French scholar Palmier has written a well-nigh exhaustive work on this cultural diaspora. His staggering achievement is to portray the exquisite poignancy of these exiles' situation: powerless Germans forced to watch their country implode from abroad. Palmier's deceptively straightforward structure cloaks a far more cunning and generous approach. "Europe" ends in Barcelona, while the American phase ends with McCarthy; thus, he shows, these cultural stalwarts were learning new forms of political disappointment with each passing day. Palmier's command of this vast subject is truly breathtaking; he finds space to address exiles in Turkey, China and Latin America; exiles in American academia; and the legal problems they faced. And all the while, the story of these exiles is really, by indirection, the story of the Third Reich itself constantly agitating against them.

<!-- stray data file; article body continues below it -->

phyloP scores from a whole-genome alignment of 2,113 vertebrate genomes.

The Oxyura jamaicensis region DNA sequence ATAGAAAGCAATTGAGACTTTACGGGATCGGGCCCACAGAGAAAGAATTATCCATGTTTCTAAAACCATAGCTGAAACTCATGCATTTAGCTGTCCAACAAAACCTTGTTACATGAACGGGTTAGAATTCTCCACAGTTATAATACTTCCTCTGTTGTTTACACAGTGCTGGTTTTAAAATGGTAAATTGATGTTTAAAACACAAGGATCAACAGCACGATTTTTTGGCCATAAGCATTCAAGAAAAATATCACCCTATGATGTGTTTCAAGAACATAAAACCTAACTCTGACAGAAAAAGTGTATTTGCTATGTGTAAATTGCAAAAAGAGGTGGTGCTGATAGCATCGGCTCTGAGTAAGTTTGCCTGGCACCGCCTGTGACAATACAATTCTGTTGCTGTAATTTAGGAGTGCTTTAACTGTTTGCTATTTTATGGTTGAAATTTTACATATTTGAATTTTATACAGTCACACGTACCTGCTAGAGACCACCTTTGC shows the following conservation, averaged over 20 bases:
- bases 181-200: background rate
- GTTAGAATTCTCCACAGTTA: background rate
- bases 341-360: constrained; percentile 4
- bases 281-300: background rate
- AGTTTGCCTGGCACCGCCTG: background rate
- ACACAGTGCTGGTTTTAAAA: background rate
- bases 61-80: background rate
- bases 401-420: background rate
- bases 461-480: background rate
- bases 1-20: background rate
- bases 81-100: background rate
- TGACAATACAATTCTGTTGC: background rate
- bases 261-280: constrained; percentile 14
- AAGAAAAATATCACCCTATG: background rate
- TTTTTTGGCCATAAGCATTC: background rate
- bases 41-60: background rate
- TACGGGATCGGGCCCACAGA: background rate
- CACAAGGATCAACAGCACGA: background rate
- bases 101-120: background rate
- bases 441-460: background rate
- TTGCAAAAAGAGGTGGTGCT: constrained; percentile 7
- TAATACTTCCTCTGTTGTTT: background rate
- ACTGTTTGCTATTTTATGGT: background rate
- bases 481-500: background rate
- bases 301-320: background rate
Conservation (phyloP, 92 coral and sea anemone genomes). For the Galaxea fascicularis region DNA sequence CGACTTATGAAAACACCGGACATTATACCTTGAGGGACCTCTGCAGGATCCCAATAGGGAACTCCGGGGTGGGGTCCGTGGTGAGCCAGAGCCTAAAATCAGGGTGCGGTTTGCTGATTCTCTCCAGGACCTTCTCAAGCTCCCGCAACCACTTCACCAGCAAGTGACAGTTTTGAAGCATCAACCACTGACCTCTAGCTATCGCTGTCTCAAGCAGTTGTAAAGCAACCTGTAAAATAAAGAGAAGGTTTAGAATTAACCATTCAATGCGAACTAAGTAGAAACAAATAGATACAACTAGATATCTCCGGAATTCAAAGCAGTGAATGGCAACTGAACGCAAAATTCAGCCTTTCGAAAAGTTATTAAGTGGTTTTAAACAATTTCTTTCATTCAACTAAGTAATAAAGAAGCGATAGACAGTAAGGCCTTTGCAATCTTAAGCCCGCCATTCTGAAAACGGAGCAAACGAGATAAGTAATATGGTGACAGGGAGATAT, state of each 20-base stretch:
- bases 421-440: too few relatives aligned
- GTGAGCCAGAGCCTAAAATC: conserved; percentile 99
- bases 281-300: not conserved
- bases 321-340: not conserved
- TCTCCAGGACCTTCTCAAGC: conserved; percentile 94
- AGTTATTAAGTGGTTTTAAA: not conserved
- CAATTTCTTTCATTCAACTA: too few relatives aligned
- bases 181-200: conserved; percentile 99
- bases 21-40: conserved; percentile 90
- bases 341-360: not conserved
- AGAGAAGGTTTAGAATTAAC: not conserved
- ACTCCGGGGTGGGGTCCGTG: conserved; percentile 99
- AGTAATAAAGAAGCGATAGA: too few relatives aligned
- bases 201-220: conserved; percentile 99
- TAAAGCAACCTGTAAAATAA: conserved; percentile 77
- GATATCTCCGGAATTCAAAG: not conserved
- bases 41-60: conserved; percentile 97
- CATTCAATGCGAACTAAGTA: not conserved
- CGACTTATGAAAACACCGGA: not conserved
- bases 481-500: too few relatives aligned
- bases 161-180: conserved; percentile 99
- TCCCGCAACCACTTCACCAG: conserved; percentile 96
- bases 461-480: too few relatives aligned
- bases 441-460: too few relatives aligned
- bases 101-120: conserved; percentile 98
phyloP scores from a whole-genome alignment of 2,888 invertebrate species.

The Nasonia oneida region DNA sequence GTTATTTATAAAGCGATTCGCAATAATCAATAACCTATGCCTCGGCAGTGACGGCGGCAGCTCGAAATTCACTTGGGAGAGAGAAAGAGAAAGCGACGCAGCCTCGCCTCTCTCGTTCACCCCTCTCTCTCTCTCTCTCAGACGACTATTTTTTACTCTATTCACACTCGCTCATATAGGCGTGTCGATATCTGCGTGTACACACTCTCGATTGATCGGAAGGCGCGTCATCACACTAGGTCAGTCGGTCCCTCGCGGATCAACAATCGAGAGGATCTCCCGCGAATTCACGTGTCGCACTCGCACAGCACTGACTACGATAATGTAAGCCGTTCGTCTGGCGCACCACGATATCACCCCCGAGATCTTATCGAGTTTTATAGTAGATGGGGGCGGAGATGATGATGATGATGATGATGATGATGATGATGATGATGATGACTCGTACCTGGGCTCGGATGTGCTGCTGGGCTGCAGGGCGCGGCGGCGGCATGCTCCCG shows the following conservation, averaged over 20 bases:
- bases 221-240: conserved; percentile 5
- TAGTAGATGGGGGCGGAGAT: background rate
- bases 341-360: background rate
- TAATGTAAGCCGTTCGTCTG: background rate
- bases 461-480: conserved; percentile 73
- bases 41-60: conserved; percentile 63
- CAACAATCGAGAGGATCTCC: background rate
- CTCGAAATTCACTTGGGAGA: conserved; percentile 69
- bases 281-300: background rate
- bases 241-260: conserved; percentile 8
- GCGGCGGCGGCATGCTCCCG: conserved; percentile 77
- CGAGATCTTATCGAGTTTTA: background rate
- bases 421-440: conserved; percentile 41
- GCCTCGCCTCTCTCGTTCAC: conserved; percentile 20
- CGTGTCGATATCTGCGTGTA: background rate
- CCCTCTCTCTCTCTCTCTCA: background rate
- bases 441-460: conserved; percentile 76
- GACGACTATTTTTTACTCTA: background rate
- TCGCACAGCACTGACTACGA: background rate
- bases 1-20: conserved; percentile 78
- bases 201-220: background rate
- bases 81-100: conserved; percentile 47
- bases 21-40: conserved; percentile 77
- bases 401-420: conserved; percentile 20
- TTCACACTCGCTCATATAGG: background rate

If historians differ in their analysis of the causes for the defeat of the émigrés anti-fascist struggle as reflected in Walter Benjamin's Letters to Germans where “he cradled the illusion that intelligence and cunning could put an end to a power that granted the spirit no autonomy, considering it a mere means with which no confrontation need be feared,” to quote Adorno.  The return of the émigrés to their homeland is marked with ambivalence.  Their writings eventually being published in Germany and their lives and martyrdom now almost sacrosanct, when only a couple of decades ago their rehabilitation was suspect.  Walter Benjamin proposed a critique by writing that there is no culture that is not also a document of barbarism.  The questions that any investigation of the anti-fascist emigration raise are inseparable from those concerning its origin.  They invite us to retrace the history of the Weimar Republic, understand its weaknesses and why it was incapable of establishing a genuine democracy in Germany.